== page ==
I am therefore amazed that I am not aware of any appeal made on behalf of the flood disaster in our country. Surely everyone feels that we should not only help by sympathy but generous donations?
Lilly Waxman, by email
Demand for council homes
THANK YOU to J Shedlow for the letter regarding empty council properties (YEP, February 11).
I am pleased to confirm that void properties within the council are at a historically low level, with only 0.7% of properties empty. This usually occurs between one tenant moving out and another moving in and are usually very temporary.
Indeed, there are only a handful of long term empty council properties.
J Shedlow refers to the reduction in demand for properties. However, demand for all property types continues to outstrip supply, with 26,000 households on our waiting list, including homeless people looking for permanent accommodation.
This is why we are committed to the largest council house growth programme in Leeds in a generation.
I have asked officers to continue to closely monitor the effects of the welfare changes on our customers and communities as well as the impact on our stock.
Coun Peter Gruen, deputy leader and executive member for neighbourhoods, planning and support services, Leeds City Council, Civic Hall, Leeds
Cost of change in match time
AS I go to Leeds United away matches, I like to book my coach or train tickets in advance as it is cheaper that way, but I have been caught out a few times.
Going by train, the earlier you book the cheaper it is and it is cheaper then waiting and booking on the day and this is the same with coach travel.
But if the date and time of the matches are changed the tickets cannot be amended, therefore you have to pay again for tickets for the rearranged match.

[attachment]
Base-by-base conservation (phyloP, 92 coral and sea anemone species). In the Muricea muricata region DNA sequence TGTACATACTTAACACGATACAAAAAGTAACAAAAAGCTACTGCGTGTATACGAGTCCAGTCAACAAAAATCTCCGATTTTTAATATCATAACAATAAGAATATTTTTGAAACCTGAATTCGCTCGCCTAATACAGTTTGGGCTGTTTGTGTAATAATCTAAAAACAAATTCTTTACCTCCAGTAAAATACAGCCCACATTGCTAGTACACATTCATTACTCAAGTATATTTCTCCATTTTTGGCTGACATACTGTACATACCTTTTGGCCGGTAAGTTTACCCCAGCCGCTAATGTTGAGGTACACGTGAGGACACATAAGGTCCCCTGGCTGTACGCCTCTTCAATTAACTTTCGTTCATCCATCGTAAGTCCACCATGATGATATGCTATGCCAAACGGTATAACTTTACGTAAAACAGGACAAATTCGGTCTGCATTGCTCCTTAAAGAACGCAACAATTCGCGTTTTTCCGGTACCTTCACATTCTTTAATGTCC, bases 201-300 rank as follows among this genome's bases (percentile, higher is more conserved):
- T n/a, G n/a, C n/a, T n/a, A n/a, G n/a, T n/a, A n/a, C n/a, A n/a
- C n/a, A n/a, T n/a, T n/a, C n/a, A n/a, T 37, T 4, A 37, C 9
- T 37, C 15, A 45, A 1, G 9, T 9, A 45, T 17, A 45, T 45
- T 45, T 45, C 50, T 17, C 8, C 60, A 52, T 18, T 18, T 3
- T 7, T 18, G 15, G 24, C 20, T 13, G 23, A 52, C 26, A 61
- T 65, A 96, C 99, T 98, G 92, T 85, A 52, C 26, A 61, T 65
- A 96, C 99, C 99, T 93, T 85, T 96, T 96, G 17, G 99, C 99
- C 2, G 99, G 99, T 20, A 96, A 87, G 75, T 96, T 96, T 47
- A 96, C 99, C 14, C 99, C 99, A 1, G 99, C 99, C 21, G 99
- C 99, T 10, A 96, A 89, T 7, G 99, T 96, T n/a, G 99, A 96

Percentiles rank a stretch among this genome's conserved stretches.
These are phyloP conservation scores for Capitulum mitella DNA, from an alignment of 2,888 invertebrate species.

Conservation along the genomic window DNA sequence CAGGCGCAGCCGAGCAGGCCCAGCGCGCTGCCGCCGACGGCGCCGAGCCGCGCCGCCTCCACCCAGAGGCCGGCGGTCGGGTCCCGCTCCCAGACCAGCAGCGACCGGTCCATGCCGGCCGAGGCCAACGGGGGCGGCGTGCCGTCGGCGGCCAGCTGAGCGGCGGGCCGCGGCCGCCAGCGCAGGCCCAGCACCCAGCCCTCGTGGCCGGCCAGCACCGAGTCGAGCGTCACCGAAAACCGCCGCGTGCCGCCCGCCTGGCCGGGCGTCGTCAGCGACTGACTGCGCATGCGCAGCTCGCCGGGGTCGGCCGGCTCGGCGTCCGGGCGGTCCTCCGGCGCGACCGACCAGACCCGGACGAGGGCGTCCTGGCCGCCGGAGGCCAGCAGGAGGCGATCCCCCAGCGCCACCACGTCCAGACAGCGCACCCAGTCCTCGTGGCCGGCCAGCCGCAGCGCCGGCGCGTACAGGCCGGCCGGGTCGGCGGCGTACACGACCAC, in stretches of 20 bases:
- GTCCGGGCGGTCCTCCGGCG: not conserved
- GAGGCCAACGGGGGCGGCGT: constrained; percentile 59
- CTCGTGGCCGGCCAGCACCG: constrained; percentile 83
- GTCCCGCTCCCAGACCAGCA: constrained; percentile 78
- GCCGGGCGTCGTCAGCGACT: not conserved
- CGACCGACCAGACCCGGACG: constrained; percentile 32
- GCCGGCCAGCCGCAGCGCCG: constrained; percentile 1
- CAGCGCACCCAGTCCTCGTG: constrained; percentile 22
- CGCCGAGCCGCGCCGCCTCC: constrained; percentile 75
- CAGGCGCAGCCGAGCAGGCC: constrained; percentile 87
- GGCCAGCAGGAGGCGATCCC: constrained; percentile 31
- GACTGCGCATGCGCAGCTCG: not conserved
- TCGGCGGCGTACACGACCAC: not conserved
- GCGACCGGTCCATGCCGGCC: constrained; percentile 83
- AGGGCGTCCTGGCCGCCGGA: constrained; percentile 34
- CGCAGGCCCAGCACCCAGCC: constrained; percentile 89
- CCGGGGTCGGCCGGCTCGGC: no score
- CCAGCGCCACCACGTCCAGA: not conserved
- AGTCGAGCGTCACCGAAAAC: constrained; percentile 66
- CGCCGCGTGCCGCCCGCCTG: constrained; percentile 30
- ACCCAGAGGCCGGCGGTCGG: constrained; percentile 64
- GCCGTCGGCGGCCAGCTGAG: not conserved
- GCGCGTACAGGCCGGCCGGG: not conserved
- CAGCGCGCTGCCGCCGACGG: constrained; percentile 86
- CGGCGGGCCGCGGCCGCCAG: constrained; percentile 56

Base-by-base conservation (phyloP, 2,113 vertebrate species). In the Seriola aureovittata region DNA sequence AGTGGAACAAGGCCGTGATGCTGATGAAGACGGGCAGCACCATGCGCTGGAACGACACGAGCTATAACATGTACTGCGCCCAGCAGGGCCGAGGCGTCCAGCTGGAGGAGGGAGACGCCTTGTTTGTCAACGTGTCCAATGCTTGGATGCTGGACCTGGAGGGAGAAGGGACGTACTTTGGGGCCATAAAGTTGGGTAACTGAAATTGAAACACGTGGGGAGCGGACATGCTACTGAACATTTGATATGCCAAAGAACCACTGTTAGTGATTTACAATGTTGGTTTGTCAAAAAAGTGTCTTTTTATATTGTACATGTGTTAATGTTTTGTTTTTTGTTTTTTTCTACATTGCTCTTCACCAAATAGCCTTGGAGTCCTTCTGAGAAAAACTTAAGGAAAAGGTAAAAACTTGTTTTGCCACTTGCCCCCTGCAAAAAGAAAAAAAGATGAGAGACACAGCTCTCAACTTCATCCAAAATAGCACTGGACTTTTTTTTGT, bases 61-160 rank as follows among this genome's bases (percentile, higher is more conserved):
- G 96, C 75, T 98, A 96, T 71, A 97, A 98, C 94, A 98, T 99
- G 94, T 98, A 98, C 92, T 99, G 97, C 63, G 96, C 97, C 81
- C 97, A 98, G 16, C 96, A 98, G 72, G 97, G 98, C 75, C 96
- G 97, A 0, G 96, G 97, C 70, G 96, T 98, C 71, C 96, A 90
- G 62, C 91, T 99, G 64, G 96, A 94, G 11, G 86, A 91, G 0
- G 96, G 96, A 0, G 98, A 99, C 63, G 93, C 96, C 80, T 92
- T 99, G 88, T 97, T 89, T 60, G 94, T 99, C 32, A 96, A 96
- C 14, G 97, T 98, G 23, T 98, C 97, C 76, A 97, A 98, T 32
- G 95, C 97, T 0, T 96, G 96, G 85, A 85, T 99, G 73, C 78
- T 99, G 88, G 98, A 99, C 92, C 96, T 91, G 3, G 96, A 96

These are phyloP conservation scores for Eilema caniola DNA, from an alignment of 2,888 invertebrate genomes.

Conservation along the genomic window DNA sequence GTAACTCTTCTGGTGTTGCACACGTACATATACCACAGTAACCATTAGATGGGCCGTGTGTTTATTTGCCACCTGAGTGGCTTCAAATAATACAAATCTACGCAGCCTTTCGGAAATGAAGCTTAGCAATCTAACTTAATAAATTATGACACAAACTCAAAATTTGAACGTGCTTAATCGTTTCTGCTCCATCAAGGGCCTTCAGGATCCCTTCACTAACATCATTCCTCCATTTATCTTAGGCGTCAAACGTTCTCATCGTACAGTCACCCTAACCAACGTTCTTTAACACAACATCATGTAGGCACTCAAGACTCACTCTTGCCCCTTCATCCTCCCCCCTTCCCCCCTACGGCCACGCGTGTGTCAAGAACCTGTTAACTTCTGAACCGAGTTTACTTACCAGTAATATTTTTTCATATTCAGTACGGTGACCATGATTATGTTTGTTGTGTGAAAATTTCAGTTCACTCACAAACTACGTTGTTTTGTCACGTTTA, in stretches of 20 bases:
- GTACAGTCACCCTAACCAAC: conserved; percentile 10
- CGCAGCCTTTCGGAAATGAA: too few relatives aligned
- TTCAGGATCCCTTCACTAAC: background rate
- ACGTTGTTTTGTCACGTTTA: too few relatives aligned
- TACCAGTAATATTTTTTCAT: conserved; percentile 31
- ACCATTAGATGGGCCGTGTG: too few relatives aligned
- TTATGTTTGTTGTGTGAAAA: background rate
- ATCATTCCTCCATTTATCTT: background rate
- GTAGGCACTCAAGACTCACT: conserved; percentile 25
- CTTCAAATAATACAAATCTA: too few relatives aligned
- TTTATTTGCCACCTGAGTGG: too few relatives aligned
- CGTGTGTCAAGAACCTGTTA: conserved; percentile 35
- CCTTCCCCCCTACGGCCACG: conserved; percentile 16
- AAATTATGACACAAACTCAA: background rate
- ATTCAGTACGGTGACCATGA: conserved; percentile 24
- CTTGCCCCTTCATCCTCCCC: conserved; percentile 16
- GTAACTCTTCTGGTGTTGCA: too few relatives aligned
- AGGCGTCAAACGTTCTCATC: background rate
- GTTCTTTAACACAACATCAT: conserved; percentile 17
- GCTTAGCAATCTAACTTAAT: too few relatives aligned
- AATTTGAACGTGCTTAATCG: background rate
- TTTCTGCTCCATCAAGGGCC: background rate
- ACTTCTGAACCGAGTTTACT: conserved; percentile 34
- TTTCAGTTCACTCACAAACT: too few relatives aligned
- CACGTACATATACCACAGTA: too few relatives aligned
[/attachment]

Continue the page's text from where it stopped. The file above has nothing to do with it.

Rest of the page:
I do think National Express and the train companies should allow you to travel on the same ticket.
Mr R Webster, Leeds 9
Sadness at loss of centre
HOW SAD to see the photo in your paper of the West Park Centre being demolished.
I joined the school just after it opened in 1953 as West Park County Secondary Modern and left in 1957.
It was a very good school, ahead of its time with two big gymnasiums and a large hall which hosted plays put on by the pupils and was also the venue of the final of the Leeds Schools Boxing competition.
It also had very good rugby union, cricket and boxing, of which one lad got to the all England final.
Chalky White was the headmaster and as I remember, he represented England in the discuss in the Olympics.
The lads formed West Park Old Boys rugby union side in 1959 which was the forerunner of West Park Leeds as it is today.
I have a panoramic photograph of the entire school pupils and staff taken in May 1954 totalling over 500 people.
So sad that it is no longer standing.
Jack Winterburn, Bowood Crescent, Meanwood
Doubling the national debt
IN HIS letter “Let Tories clear up Balls’ mess” Mr Duffy conveniently fails to explain why the national debt is now more than double what it was when Labour left office. If the Tories’ economic policies are working, then surely the national debt should have gone down not up? The national debt when Labour left office was mainly due to having to borrow money to bail out the banks.
What is George Osborne’s excuse for doubling the debt?
The figures suggest Osborne is doubly incompetent!
Martin J Phillips, Tinshill Lane, Cookridge